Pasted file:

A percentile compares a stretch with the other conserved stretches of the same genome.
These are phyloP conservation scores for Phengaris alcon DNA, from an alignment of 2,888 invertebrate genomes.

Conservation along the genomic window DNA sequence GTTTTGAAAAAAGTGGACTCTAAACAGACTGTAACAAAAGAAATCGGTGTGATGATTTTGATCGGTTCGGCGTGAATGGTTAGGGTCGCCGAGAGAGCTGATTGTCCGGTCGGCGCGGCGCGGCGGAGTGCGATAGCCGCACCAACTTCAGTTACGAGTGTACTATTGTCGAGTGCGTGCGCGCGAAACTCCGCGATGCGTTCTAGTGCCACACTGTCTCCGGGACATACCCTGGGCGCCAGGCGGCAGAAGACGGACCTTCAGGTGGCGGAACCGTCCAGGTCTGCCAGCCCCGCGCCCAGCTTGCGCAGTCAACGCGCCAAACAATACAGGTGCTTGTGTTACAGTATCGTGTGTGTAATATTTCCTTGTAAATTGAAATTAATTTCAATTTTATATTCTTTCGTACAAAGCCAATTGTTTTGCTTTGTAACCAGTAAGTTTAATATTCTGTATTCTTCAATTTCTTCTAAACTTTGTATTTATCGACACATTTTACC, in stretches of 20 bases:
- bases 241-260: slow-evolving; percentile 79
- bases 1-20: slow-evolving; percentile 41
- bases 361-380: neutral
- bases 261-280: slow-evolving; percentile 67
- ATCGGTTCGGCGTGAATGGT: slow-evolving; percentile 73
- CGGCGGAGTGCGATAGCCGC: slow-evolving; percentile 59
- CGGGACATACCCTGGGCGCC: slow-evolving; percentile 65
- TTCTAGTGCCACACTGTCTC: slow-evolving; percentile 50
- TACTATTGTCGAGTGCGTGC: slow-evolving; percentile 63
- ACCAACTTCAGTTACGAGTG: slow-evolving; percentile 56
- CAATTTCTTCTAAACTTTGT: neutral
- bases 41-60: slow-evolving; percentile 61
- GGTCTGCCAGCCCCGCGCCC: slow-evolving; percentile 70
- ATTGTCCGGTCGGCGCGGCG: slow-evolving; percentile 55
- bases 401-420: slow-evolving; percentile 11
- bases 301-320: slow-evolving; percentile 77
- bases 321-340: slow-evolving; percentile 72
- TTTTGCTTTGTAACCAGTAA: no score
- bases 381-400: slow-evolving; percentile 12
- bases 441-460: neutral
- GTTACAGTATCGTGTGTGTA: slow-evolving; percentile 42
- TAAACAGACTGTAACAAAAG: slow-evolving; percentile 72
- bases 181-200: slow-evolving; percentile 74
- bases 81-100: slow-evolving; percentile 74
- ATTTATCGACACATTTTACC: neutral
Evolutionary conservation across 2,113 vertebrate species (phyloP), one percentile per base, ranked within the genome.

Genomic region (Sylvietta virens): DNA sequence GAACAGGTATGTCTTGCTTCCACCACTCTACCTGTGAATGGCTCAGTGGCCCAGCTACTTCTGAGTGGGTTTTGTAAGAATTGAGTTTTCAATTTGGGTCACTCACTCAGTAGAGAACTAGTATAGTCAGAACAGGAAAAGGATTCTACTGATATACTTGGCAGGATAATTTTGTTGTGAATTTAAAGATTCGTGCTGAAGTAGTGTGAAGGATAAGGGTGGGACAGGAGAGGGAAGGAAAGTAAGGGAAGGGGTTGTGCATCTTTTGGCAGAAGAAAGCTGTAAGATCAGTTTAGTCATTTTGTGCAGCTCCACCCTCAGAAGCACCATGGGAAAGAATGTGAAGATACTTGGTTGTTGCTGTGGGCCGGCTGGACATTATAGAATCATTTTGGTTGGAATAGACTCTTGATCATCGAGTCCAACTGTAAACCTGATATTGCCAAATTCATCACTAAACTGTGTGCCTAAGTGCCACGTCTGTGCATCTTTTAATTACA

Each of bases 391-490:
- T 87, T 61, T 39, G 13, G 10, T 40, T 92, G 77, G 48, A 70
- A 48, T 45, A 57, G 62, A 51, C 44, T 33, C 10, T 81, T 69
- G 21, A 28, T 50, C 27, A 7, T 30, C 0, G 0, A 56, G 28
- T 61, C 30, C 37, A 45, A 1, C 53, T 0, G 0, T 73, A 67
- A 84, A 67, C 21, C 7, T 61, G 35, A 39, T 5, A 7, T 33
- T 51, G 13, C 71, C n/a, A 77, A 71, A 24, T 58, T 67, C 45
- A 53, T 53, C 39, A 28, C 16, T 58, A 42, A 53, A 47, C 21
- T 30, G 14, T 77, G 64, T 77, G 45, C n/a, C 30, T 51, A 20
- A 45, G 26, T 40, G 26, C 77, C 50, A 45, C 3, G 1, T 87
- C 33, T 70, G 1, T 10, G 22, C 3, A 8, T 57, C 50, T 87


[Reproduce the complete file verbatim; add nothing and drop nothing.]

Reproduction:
A percentile compares a stretch with the other conserved stretches of the same genome.
These are phyloP conservation scores for Phengaris alcon DNA, from an alignment of 2,888 invertebrate genomes.

Conservation along the genomic window DNA sequence GTTTTGAAAAAAGTGGACTCTAAACAGACTGTAACAAAAGAAATCGGTGTGATGATTTTGATCGGTTCGGCGTGAATGGTTAGGGTCGCCGAGAGAGCTGATTGTCCGGTCGGCGCGGCGCGGCGGAGTGCGATAGCCGCACCAACTTCAGTTACGAGTGTACTATTGTCGAGTGCGTGCGCGCGAAACTCCGCGATGCGTTCTAGTGCCACACTGTCTCCGGGACATACCCTGGGCGCCAGGCGGCAGAAGACGGACCTTCAGGTGGCGGAACCGTCCAGGTCTGCCAGCCCCGCGCCCAGCTTGCGCAGTCAACGCGCCAAACAATACAGGTGCTTGTGTTACAGTATCGTGTGTGTAATATTTCCTTGTAAATTGAAATTAATTTCAATTTTATATTCTTTCGTACAAAGCCAATTGTTTTGCTTTGTAACCAGTAAGTTTAATATTCTGTATTCTTCAATTTCTTCTAAACTTTGTATTTATCGACACATTTTACC, in stretches of 20 bases:
- bases 241-260: slow-evolving; percentile 79
- bases 1-20: slow-evolving; percentile 41
- bases 361-380: neutral
- bases 261-280: slow-evolving; percentile 67
- ATCGGTTCGGCGTGAATGGT: slow-evolving; percentile 73
- CGGCGGAGTGCGATAGCCGC: slow-evolving; percentile 59
- CGGGACATACCCTGGGCGCC: slow-evolving; percentile 65
- TTCTAGTGCCACACTGTCTC: slow-evolving; percentile 50
- TACTATTGTCGAGTGCGTGC: slow-evolving; percentile 63
- ACCAACTTCAGTTACGAGTG: slow-evolving; percentile 56
- CAATTTCTTCTAAACTTTGT: neutral
- bases 41-60: slow-evolving; percentile 61
- GGTCTGCCAGCCCCGCGCCC: slow-evolving; percentile 70
- ATTGTCCGGTCGGCGCGGCG: slow-evolving; percentile 55
- bases 401-420: slow-evolving; percentile 11
- bases 301-320: slow-evolving; percentile 77
- bases 321-340: slow-evolving; percentile 72
- TTTTGCTTTGTAACCAGTAA: no score
- bases 381-400: slow-evolving; percentile 12
- bases 441-460: neutral
- GTTACAGTATCGTGTGTGTA: slow-evolving; percentile 42
- TAAACAGACTGTAACAAAAG: slow-evolving; percentile 72
- bases 181-200: slow-evolving; percentile 74
- bases 81-100: slow-evolving; percentile 74
- ATTTATCGACACATTTTACC: neutral
Evolutionary conservation across 2,113 vertebrate species (phyloP), one percentile per base, ranked within the genome.

Genomic region (Sylvietta virens): DNA sequence GAACAGGTATGTCTTGCTTCCACCACTCTACCTGTGAATGGCTCAGTGGCCCAGCTACTTCTGAGTGGGTTTTGTAAGAATTGAGTTTTCAATTTGGGTCACTCACTCAGTAGAGAACTAGTATAGTCAGAACAGGAAAAGGATTCTACTGATATACTTGGCAGGATAATTTTGTTGTGAATTTAAAGATTCGTGCTGAAGTAGTGTGAAGGATAAGGGTGGGACAGGAGAGGGAAGGAAAGTAAGGGAAGGGGTTGTGCATCTTTTGGCAGAAGAAAGCTGTAAGATCAGTTTAGTCATTTTGTGCAGCTCCACCCTCAGAAGCACCATGGGAAAGAATGTGAAGATACTTGGTTGTTGCTGTGGGCCGGCTGGACATTATAGAATCATTTTGGTTGGAATAGACTCTTGATCATCGAGTCCAACTGTAAACCTGATATTGCCAAATTCATCACTAAACTGTGTGCCTAAGTGCCACGTCTGTGCATCTTTTAATTACA

Each of bases 391-490:
- T 87, T 61, T 39, G 13, G 10, T 40, T 92, G 77, G 48, A 70
- A 48, T 45, A 57, G 62, A 51, C 44, T 33, C 10, T 81, T 69
- G 21, A 28, T 50, C 27, A 7, T 30, C 0, G 0, A 56, G 28
- T 61, C 30, C 37, A 45, A 1, C 53, T 0, G 0, T 73, A 67
- A 84, A 67, C 21, C 7, T 61, G 35, A 39, T 5, A 7, T 33
- T 51, G 13, C 71, C n/a, A 77, A 71, A 24, T 58, T 67, C 45
- A 53, T 53, C 39, A 28, C 16, T 58, A 42, A 53, A 47, C 21
- T 30, G 14, T 77, G 64, T 77, G 45, C n/a, C 30, T 51, A 20
- A 45, G 26, T 40, G 26, C 77, C 50, A 45, C 3, G 1, T 87
- C 33, T 70, G 1, T 10, G 22, C 3, A 8, T 57, C 50, T 87